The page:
Pentagon enforces mental health law after army suicide rates skyrocket
The act is named after Brandon Caserta, the 21-year-old sailor who committed suicide at the US Naval Air Station Norfolk back in June 2018 after informing his parents and friends that he was constantly being hazed and bullied in the Navy.
As a result of rising suicide rates in the US Army, the Pentagon has taken the initiative to enforce a law that requires the provision of mental health services for troops seeking help called The Brandon Act.
Passed into law as part of the 2022 National Defense Authorization Act (NDAA), the act was signed by Under Secretary of Defense for Personnel and Readiness Gilbert Cisneros, and also allows service members and active-duty troops to ask for help confidentially outside the chain of command.
The act is named after Brandon Caserta, a 21-year-old sailor who committed suicide at the US Naval Air Station Norfolk back in June 2018. That occurred after he informed his parents and friends in several letters that he was constantly being hazed and bullied in the Navy.
Brandon’s mother, Teri, now leads an advocacy group for suicide prevention among active-duty troops and veterans. She said that she notified his commanders that he was suffering from depression but none of them acted quickly enough.
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Democratic Senator Tim Kaine stated, “For over a year, I’ve been working with Brandon Caserta’s family to push the Department of Defense to implement the Brandon Act, which will help service members access the mental health support they need".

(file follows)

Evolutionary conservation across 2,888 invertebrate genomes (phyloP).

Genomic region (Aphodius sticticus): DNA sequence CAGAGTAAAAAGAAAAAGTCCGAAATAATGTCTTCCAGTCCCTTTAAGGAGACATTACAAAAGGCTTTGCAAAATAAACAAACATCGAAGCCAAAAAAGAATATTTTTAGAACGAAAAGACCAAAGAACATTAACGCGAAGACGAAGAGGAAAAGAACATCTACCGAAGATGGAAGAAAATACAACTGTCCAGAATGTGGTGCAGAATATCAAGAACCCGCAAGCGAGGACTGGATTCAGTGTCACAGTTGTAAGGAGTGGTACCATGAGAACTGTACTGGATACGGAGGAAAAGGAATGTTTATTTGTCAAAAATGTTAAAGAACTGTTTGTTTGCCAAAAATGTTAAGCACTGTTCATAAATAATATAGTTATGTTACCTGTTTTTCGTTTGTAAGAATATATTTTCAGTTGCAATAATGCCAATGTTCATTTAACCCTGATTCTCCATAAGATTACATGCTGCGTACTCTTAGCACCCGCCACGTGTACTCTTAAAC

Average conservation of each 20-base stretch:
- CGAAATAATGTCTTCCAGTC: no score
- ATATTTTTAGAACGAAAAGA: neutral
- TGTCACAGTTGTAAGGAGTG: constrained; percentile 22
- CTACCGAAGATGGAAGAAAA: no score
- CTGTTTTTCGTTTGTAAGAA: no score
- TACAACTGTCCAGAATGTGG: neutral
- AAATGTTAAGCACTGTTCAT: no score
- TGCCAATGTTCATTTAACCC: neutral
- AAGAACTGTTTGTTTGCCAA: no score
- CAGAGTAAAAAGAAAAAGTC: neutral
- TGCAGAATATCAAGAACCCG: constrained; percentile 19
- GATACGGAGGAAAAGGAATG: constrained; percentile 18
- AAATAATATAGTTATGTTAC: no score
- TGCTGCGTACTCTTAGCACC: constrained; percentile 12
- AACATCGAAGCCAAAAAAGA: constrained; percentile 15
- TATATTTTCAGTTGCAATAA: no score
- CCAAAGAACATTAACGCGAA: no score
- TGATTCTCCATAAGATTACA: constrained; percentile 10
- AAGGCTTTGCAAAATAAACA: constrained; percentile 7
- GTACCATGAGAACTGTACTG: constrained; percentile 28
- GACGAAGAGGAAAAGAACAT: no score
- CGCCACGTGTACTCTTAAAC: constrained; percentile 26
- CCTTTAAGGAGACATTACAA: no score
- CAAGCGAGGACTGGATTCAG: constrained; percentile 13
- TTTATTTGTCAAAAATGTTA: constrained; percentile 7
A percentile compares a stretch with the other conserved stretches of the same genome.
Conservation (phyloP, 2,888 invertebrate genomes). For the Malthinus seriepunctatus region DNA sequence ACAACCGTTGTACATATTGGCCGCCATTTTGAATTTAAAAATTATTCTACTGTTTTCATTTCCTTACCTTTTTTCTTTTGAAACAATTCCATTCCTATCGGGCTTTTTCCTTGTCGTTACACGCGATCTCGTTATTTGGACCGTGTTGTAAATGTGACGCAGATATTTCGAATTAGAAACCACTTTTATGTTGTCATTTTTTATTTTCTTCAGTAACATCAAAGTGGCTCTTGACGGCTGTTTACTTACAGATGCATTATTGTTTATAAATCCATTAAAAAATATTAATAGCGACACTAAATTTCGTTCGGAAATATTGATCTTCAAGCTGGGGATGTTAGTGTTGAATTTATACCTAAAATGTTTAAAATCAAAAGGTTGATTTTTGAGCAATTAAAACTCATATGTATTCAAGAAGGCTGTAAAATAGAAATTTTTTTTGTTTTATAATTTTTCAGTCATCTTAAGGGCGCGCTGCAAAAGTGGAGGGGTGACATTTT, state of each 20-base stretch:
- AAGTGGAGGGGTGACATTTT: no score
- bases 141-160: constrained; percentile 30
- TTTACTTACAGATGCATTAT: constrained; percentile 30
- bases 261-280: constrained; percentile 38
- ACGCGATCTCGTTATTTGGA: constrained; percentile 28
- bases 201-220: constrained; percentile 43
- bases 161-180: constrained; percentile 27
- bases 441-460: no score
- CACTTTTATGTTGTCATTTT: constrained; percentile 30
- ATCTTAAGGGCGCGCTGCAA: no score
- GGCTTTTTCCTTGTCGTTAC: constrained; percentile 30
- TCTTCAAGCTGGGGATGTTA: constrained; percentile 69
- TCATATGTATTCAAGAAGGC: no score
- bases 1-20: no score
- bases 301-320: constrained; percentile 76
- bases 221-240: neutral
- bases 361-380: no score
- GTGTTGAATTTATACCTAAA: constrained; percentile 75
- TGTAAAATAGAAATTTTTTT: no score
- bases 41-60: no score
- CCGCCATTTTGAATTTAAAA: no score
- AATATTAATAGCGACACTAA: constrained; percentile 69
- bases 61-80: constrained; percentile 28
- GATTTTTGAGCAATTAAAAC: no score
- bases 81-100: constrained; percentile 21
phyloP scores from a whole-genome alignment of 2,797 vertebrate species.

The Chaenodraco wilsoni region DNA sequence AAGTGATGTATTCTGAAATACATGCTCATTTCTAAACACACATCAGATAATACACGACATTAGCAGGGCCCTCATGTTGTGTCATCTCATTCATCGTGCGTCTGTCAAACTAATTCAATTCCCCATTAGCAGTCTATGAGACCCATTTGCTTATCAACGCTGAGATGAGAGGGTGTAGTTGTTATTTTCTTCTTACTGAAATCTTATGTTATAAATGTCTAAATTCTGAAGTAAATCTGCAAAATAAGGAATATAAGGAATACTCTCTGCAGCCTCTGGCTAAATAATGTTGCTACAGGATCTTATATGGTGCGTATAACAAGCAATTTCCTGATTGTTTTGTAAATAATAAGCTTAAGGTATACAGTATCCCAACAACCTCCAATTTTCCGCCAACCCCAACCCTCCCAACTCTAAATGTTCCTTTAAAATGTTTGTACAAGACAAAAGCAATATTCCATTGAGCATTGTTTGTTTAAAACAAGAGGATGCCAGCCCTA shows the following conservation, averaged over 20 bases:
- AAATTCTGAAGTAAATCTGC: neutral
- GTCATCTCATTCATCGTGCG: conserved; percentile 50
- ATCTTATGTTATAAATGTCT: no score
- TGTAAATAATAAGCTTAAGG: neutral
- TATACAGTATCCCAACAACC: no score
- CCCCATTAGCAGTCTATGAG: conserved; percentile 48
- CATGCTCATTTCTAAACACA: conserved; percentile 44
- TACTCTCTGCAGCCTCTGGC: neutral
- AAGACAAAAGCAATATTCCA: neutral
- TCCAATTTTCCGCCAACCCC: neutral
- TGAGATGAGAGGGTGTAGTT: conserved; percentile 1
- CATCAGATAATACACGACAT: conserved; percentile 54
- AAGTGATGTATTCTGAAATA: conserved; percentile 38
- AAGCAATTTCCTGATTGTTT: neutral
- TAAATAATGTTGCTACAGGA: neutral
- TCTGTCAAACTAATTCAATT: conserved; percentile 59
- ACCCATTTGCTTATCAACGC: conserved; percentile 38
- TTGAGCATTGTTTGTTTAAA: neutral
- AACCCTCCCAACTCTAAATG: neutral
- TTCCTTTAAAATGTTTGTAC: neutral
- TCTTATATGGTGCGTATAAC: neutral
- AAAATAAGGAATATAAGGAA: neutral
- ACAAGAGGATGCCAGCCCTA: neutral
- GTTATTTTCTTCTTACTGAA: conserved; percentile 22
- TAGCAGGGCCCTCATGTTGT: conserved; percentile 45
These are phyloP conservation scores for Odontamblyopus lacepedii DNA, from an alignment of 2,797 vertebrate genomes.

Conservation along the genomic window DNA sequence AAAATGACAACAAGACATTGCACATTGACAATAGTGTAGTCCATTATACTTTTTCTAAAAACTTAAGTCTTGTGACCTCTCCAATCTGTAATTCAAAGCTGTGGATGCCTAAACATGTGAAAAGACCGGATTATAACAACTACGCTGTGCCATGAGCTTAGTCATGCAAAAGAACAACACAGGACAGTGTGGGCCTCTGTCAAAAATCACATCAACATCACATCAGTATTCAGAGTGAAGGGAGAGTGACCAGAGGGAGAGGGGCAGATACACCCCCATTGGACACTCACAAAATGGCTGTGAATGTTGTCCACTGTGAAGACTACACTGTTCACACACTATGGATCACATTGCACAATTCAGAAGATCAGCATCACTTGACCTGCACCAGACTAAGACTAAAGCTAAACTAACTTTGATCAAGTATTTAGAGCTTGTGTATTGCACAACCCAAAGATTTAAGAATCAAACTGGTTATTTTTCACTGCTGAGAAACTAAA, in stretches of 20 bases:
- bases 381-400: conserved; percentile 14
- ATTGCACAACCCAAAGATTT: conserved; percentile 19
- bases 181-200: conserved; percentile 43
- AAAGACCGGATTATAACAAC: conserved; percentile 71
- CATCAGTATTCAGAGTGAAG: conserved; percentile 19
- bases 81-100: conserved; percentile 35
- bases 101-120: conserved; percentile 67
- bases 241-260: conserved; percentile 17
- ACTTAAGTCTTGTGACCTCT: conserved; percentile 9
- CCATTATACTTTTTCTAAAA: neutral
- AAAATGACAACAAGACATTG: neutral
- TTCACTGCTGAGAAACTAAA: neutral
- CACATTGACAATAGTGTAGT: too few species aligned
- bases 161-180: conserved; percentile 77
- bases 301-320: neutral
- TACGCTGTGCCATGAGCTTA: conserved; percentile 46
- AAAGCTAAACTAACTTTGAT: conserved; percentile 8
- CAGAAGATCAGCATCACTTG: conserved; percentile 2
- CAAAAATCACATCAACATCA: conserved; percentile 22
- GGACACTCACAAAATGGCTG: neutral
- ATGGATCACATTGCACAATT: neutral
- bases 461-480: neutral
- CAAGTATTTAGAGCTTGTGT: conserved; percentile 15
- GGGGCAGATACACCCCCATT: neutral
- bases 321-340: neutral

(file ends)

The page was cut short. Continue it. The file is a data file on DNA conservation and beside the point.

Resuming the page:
He added that “the Casertas lost their son under unimaginably horrific circumstances and have turned their grief into an effort to help other service members. I’m glad DOD is finally implementing this important bill to honor Brandon and prevent future tragedies".
According to official reports, 519 US service members committed suicide in 2021, the latest updates show, demonstrating a slight decline from the previous year’s 582 suicides.
In a statement released Friday by Lester Martinez-Lopez, the assistant secretary of defense for health affairs, he said, "Once implemented, service members will be able to request a mental health evaluation for any basis, by initiating a referral through a commanding officer or supervisor."
Martinez-Lopez believes that the new step will need the commander to refer the help-seeking member to a mental health provider and "protect the confidentiality of the service member to the maximum extent practicable in accordance with applicable laws and DoD policy."
The establishment of an independent committee responsible for reviewing the military’s mental health and suicide prevention programs was announced back in March by US Defense Secretary Lloyd Austin.
DoD data shows that suicides jumped by more than 40% between 2015 and 2020, while a 15% increase was seen in 2020 alone.
The Pentagon admitted back in February that it is facing difficulties in recruiting new people to the US army. The agency's report revealed that in 2022, the army planned to recruit 70,000 people.
However, by June 2022, the army dropped the number to 60,000, and by the end of the fiscal year in September, only 45,000 were enlisted. The Economist found that the year 2022 witnessed the lowest enlistment figures since 1973.
"Most of today's young adults are unaware of what it means to serve," Under Secretary of the Army Gabe Camarillo said in March. "About 75% have little to no knowledge about the Army, and only 9% have the propensity to serve, the lowest it has been in over a decade."